What Is Business Recovery Risk?
Business recovery risk refers to a company's exposure to loss as a result of damage to its ability to conduct day-to-day operations. Loss of ability to conduct day-to-day operations may result from supply chain interruptions, damage to physical locations, or loss of access to virtual systems, among other losses.
- Business recovery risk refers to a company's exposure to loss as a result of damage to its ability to conduct day-to-day operations.
- Loss of ability to conduct day-to-day operations may result from supply chain interruptions, damage to physical locations, or loss of access to virtual systems.
- Short-term threats may include damage to computer systems or workers' inability to reach the job site due to natural disasters.
- Medium-term threats may include infrastructure failure or loss of staff.
- Long-term threats may include extensive property damage.
Understanding Business Recovery Risk
Analysis of business recovery risk involves categorizing threats according to short-, medium- and long-term impact. Short-term threats may include damage to computer systems or workers' inability to reach the job site due to natural disasters. Medium-term impact threats may include infrastructure failure or loss of staff. Long-term impact threats may include extensive property damage.
Firms address business recovery risk within their business continuity plan (BCP). A BCP is created in order to ensure that personnel and assets are protected and able to function quickly in the event of a disaster. The BCP would create a system of prevention and recovery from potential threats. Risks may include natural disasters— such as fire, flood, or weather-related events—or cybersecurity attacks.
After the terrorist attacks of September 11, 2001, business recovery risk become an important component of risk management and disaster recovery plans. Bond trading was closed for two days and resumed trading on September 13. The New York Stock Exchange and Nasdaq reopened on September 17, after the longest suspension of trading since the Great Depression. Clearing and settlement of payment transactions suffered several delays.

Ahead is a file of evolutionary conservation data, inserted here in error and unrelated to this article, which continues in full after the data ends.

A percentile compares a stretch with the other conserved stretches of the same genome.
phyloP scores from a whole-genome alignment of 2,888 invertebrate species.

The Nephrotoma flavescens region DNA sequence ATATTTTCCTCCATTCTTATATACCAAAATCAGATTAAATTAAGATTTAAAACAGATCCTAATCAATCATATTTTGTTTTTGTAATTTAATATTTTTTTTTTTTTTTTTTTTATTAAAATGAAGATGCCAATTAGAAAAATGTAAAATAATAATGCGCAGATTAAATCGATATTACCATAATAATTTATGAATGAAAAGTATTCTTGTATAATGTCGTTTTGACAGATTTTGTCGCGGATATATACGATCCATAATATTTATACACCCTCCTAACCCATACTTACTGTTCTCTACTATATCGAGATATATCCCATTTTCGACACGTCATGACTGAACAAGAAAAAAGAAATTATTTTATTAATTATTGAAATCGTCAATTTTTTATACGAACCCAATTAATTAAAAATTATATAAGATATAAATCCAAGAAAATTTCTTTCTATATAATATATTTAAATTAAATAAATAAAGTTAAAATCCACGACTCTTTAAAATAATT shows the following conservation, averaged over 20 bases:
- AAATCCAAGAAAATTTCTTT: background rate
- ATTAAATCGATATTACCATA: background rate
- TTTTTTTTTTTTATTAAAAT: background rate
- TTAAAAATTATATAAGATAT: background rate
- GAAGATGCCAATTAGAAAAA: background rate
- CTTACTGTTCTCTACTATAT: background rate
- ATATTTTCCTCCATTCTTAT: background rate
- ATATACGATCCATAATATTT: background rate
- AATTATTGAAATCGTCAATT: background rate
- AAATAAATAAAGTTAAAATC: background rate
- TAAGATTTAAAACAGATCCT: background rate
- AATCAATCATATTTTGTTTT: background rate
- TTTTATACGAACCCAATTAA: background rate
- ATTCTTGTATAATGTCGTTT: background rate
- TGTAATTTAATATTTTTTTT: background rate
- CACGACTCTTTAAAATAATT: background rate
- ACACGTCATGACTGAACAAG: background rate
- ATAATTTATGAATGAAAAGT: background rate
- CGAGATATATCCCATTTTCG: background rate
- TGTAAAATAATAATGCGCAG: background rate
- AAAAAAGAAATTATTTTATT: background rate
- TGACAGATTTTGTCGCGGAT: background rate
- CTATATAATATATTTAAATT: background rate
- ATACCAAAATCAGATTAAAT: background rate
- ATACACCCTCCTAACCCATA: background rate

An analysis revealed vulnerabilities in the risk management strategies employed by financial institutions. For example, while they had planned for disasters in their buildings, the firms had not planned for area-wide disruptions. Their processes also did not create redundancies to deal with vendor shutdowns. The interdependent chain of events after the disaster also emphasized the importance of concerted action, as opposed to individual action, to ensure the continuation of the business.
Business continuity planning and disaster recovery have become a sophisticated discipline with certifications and planning that involves all departments of an institution, from senior management to the security personnel responsible for administration. When developing a business continuity plan, there are generally four steps that a company must follow: business impact analysis, recovery, organization, and training.
During the business impact analysis stage, the company will identify the functions and resources that are time-sensitive. In the recovery stage, the company will identify how it will recover critical business functions. In the organization stage, the company forms a continuity team that will then create a plan to manage the disruption. Finally, in the training stage, members of the continuity team must test their strategy and complete exercises that review the plan and strategy.